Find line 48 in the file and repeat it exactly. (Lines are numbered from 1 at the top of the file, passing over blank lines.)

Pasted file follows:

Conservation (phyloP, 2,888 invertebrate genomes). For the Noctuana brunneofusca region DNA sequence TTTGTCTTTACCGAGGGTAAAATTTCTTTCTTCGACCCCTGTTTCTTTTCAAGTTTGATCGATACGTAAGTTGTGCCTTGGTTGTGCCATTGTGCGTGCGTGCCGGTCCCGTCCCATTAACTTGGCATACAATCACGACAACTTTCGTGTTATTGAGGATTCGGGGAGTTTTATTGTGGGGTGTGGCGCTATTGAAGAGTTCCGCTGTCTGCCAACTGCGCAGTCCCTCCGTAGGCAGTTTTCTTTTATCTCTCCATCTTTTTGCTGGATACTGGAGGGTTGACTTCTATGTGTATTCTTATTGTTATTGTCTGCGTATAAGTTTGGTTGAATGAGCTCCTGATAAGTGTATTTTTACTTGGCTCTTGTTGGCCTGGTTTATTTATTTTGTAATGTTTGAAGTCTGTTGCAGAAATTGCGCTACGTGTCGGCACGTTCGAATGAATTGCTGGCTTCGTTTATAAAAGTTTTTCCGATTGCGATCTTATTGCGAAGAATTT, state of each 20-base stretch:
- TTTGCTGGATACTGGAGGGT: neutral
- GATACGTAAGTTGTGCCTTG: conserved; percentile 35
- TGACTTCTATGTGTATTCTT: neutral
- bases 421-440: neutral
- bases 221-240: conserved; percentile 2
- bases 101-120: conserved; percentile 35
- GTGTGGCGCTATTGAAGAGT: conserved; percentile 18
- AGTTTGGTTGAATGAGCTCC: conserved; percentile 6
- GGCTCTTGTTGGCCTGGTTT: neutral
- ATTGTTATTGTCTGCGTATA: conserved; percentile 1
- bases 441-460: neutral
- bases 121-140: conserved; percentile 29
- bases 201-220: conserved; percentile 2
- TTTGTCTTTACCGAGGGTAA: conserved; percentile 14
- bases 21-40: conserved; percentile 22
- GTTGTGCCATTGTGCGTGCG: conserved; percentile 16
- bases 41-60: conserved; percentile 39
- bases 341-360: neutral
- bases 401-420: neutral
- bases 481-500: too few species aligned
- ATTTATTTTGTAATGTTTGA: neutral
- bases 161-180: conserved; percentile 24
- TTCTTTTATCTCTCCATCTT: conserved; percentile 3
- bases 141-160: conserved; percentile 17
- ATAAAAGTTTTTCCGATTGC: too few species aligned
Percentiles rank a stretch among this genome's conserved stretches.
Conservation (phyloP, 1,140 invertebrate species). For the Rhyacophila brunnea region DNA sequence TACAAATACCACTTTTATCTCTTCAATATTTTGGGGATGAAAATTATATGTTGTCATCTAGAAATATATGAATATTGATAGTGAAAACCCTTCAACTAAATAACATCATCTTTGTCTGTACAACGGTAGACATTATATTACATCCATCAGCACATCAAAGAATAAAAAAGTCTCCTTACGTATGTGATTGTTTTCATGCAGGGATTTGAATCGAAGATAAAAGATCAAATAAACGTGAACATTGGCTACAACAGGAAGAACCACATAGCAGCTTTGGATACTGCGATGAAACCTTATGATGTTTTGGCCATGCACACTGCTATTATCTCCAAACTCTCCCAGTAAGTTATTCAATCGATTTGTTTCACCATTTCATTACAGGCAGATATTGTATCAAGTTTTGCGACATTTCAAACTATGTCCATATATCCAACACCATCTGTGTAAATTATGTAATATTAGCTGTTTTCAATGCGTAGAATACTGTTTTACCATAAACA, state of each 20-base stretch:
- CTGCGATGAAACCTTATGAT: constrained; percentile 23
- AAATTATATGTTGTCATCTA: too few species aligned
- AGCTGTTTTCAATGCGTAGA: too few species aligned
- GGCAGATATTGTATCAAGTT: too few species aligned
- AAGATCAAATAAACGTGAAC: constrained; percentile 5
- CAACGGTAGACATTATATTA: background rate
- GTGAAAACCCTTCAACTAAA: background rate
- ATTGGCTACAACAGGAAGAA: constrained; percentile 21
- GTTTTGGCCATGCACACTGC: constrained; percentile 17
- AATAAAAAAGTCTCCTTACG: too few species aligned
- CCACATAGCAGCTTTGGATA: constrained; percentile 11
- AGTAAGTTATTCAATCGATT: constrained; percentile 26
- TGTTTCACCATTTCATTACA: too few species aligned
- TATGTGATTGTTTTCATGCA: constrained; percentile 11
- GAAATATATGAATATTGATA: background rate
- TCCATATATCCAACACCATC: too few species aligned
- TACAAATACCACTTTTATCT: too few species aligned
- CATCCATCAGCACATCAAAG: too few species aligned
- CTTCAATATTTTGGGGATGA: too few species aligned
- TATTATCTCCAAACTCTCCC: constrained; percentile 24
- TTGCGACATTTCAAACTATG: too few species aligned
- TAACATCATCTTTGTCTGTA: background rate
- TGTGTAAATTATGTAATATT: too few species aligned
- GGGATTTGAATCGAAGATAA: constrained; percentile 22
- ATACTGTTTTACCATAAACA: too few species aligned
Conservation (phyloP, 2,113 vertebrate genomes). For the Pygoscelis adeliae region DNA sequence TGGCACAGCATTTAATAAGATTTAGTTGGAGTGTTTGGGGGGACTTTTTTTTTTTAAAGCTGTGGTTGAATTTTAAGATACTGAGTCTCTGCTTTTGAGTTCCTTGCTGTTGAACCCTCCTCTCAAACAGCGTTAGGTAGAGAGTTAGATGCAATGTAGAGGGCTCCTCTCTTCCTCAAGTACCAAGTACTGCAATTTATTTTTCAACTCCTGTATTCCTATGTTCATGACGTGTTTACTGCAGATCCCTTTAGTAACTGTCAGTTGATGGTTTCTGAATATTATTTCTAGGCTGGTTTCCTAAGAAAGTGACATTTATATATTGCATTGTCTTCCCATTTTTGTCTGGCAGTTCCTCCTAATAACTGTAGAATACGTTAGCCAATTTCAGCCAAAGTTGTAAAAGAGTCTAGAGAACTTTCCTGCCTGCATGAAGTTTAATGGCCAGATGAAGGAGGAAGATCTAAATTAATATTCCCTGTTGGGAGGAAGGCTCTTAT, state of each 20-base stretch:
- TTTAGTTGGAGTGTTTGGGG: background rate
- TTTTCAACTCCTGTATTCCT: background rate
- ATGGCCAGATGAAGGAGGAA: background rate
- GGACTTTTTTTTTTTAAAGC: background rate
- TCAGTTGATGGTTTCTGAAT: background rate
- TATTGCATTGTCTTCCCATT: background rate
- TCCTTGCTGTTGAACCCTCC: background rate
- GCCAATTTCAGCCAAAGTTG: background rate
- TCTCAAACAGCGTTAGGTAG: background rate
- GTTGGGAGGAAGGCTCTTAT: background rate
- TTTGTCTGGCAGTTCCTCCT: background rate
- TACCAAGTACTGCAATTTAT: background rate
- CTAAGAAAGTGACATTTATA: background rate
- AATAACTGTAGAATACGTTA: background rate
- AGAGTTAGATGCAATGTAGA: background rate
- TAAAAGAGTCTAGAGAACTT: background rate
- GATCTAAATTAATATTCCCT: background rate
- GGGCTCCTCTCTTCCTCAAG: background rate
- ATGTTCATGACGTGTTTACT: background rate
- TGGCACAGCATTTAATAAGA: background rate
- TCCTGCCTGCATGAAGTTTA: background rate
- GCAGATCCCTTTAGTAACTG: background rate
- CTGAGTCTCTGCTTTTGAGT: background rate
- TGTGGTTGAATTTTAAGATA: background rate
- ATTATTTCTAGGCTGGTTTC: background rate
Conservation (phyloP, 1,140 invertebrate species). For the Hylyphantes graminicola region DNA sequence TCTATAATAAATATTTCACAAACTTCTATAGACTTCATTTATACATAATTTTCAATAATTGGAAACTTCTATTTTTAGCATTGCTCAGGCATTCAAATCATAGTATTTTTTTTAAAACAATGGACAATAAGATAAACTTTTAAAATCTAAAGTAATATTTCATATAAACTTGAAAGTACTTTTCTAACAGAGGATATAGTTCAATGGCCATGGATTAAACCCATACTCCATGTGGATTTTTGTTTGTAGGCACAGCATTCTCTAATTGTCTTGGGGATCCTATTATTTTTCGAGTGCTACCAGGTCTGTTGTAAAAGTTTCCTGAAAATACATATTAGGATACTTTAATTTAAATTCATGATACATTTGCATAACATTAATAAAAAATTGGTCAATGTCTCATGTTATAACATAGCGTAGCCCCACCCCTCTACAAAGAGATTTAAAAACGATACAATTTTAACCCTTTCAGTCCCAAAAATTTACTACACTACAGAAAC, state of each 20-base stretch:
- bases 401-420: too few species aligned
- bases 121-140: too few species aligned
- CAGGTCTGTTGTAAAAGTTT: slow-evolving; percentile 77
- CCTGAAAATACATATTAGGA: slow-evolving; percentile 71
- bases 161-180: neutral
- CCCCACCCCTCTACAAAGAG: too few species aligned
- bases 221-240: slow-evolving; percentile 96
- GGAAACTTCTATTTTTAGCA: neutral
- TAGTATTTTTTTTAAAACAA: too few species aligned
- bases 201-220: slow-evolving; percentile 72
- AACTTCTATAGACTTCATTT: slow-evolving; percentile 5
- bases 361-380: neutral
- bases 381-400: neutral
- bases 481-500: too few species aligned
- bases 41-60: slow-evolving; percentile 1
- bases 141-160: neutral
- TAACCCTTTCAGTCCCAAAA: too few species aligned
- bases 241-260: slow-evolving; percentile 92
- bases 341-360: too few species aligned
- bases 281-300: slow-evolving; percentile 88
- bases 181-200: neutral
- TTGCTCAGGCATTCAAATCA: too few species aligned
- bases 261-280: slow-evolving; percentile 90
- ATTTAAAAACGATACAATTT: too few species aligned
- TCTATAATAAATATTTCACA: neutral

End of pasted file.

- TATTATCTCCAAACTCTCCC: constrained; percentile 24